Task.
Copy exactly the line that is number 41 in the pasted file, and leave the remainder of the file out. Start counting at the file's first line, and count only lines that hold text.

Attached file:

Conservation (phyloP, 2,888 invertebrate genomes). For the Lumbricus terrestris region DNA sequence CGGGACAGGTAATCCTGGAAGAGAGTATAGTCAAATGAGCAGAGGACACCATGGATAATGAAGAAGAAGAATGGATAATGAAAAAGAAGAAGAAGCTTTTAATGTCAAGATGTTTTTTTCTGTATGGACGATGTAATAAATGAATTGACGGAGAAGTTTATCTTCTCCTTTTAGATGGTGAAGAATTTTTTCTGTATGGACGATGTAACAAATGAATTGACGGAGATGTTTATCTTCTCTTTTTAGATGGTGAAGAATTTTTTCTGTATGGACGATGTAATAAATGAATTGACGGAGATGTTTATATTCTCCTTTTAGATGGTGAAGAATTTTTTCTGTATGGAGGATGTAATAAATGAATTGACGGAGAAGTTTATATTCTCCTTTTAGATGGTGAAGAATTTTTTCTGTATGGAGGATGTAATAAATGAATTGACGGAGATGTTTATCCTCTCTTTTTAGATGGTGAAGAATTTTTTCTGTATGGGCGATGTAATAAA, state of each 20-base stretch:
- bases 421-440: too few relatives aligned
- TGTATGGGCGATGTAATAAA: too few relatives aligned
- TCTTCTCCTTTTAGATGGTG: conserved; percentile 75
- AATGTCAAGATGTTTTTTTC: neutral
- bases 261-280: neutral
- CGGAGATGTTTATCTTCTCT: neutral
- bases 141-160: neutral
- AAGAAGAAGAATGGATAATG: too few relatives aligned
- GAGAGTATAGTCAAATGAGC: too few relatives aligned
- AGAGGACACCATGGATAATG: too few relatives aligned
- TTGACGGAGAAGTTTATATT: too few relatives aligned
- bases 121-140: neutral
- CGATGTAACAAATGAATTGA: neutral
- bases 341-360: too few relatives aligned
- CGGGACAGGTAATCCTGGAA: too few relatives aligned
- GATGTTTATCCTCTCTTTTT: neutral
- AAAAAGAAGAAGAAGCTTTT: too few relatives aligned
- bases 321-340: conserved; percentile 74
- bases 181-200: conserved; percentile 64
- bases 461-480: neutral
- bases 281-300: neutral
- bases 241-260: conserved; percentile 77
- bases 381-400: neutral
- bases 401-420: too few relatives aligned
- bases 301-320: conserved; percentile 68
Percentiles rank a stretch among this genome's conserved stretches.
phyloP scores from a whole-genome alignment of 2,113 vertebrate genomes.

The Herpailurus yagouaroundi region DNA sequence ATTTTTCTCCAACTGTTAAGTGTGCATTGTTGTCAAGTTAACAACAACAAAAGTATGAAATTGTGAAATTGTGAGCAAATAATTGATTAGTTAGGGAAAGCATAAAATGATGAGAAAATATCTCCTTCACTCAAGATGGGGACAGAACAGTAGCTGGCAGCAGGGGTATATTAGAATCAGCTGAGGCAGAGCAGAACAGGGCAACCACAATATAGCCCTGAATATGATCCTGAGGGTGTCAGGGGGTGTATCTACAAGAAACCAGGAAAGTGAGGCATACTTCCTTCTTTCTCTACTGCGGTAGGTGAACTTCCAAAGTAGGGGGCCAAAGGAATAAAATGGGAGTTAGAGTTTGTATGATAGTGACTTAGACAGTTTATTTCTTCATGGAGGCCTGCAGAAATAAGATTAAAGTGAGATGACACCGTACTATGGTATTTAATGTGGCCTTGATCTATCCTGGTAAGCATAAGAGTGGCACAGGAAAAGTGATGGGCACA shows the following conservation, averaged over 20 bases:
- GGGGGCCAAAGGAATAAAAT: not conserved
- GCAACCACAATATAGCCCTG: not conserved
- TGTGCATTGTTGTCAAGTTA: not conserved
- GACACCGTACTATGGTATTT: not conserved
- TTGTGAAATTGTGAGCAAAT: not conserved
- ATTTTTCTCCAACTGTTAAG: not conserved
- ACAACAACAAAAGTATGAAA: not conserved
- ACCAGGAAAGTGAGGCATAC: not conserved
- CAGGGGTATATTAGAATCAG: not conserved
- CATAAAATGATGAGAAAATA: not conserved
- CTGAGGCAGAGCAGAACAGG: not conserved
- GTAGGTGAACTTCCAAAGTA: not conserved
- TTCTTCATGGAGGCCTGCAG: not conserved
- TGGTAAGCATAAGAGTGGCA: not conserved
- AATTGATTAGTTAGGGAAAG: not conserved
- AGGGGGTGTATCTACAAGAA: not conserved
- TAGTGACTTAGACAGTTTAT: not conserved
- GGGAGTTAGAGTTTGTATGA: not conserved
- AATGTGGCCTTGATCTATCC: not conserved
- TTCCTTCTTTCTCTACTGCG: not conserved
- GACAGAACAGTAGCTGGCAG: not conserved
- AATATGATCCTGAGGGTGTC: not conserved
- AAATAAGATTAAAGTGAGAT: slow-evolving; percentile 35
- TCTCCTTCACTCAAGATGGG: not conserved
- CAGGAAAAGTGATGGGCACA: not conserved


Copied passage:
- GTAGGTGAACTTCCAAAGTA: not conserved